On 11th June 2021, pro-Fujimori groups called on supporters to organise a protest against “the lying press” in front of the house of La República director Gustavo Mohme. On 16th June 2021 the Asociación de Prensa Extranjera en el Perú (Association of Foreign Press of Peru - APEP) condemned harassment and defamation against some of its members during the second round of elections.
The organisation highlighted the smear campaigns against Jacqueline Fowks, El País correspondent, and Paola Ugaz, ABC correspondent, who have been harassed through social networks. Fujimori supporters criticised both journalists’ electoral coverage, accusing them of bias favouring Pedro Castillo. In Fowks’ case, a social media message shared her photo and incited attacks against her, saying: “This is the face of Jacqueline Fowks, in case you meet her on the Peruvian streets and want to tell her what you think of what she writes.” APEP expressed concern over the adverse working conditions, where it said impartial reporting led to insults, intolerance and attacks on honour.
According to OjoPúblico, Fujimori supporters also promoted a campaign to identify and disseminate phone numbers and addresses of politicians, actors, activists, journalists and other public figures who expressed criticism of their candidate. They shared photographs of these people with the message “Let’s make them leave the country”. As reported by OjoPúblico, a far-right group known as “La Resistencia” (The Resistance) was involved in the promotion of some of these smear campaigns and attacks. On 14th July 2021, at least six press workers covering pro-Fujimori demonstrations in Lima were attacked by members of La Resistencia.
Improvements in Access to Information Law
On 9th June 2021, Peru’s Council of Ministers approved a bill creating a National Authority of Transparency, Access to Public Information and Protection of Personal Data. The bill introduces a series of amendments to the Law on Transparency and Access to Public Information (Law 27806) and the Law on Protection of Personal Data (Law 29733), which would improve the processing of requests for access to public information and reduce loopholes that have led to power abuses. The new authority, which would integrate the current oversight bodies on these matters, would have the status of a specialised technical body, enhancing its autonomy and budgetary resources. The project will be analysed by the country’s Congress.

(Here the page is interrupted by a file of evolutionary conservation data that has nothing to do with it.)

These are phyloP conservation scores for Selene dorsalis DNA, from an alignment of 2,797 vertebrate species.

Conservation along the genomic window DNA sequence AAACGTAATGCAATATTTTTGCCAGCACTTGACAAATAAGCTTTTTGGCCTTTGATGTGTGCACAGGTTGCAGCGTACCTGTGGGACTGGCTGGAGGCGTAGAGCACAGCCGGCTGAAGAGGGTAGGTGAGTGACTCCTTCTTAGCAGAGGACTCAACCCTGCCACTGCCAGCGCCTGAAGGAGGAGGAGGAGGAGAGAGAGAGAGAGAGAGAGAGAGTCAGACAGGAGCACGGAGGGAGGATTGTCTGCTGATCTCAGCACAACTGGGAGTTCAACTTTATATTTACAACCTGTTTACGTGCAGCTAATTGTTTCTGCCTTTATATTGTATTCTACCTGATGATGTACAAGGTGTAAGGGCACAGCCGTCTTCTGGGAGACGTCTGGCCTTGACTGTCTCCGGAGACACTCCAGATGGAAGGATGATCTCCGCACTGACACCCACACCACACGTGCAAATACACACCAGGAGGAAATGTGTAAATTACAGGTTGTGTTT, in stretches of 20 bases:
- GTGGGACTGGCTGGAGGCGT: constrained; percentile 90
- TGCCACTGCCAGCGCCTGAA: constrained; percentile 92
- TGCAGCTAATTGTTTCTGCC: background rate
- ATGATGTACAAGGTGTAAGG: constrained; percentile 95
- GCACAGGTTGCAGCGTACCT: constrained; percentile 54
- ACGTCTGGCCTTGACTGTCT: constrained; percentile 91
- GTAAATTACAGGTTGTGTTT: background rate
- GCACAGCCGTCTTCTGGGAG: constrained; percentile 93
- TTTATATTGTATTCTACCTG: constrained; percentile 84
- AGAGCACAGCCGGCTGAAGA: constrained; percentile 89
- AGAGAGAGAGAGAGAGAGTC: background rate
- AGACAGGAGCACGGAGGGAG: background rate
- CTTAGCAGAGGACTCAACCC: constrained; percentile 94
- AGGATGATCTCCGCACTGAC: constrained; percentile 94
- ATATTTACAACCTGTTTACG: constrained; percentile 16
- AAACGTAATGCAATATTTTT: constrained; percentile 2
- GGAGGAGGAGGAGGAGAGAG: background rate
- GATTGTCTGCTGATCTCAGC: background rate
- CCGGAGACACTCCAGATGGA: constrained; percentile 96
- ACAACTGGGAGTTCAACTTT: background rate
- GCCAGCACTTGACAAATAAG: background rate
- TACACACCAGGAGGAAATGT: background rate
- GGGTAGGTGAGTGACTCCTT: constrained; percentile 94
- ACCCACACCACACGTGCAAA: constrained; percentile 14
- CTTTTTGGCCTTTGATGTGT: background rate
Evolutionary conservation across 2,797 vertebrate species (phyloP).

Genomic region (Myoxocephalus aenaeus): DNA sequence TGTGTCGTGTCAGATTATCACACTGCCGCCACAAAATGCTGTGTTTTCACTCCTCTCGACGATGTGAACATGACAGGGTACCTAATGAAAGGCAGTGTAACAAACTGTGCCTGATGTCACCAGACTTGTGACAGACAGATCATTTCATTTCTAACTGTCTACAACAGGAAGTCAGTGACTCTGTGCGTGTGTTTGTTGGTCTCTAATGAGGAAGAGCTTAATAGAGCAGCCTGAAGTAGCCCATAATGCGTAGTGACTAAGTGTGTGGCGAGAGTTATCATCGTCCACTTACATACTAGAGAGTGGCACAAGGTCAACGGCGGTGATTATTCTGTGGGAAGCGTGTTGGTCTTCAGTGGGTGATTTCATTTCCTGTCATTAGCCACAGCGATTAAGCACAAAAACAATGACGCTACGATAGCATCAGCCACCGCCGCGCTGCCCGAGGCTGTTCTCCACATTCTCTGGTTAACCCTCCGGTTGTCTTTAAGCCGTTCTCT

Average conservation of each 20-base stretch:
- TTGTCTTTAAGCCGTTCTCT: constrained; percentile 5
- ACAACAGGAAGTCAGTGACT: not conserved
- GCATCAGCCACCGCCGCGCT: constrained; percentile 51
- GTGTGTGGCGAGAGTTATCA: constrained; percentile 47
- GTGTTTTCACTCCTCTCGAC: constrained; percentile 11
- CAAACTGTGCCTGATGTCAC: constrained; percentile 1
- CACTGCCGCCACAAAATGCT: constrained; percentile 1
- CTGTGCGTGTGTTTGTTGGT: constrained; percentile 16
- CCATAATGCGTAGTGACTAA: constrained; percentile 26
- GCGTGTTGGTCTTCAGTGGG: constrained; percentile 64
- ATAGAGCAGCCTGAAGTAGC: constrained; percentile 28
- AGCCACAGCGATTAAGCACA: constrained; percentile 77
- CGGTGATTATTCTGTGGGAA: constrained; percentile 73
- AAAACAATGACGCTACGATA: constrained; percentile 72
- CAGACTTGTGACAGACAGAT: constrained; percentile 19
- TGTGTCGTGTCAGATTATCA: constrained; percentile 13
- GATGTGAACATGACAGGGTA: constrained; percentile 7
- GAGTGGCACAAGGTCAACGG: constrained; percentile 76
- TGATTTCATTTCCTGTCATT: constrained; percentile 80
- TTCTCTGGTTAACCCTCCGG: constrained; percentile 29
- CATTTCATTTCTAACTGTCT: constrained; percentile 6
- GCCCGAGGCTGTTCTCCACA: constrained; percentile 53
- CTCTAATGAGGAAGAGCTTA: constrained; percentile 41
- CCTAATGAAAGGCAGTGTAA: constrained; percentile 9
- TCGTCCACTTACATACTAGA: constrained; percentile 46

Reports on freedom of expression in Peru
According to the 2021 Press Freedom Report prepared by the Peruvian Press Council for the Inter-American Press Association (IAPA), the period between October 2020 and March 2021 saw the worst repression of freedom of expression in Peru since the government of Alberto Fujimori – which ended in 2000. According to the report’s figures, there were 223 attacks on journalists and media in the period, mainly carried out by security agents (79), civilians (57) and public officials (53). At least 40 journalists were attacked by police while covering protests against the removal of former president Martín Vizcarra and Manuel Merino’s brief time in power.
A separate report, produced by CPJ and Thomson Reuters Foundation’s TrustLaw programme, analysed how emergency measures adopted in response to the COVID-19 pandemic impacted press freedom, freedom of expression and access to information in the five Latin American countries. While Peru’s authorities included media work as an “essential service” and gave members of the press exemptions to movement restrictions, law enforcement was not always aware of these exemptions. This led to numerous cases of journalists harassed or briefly detained by police for breaking quarantine, even when carrying the necessary identification allowing them to travel freely.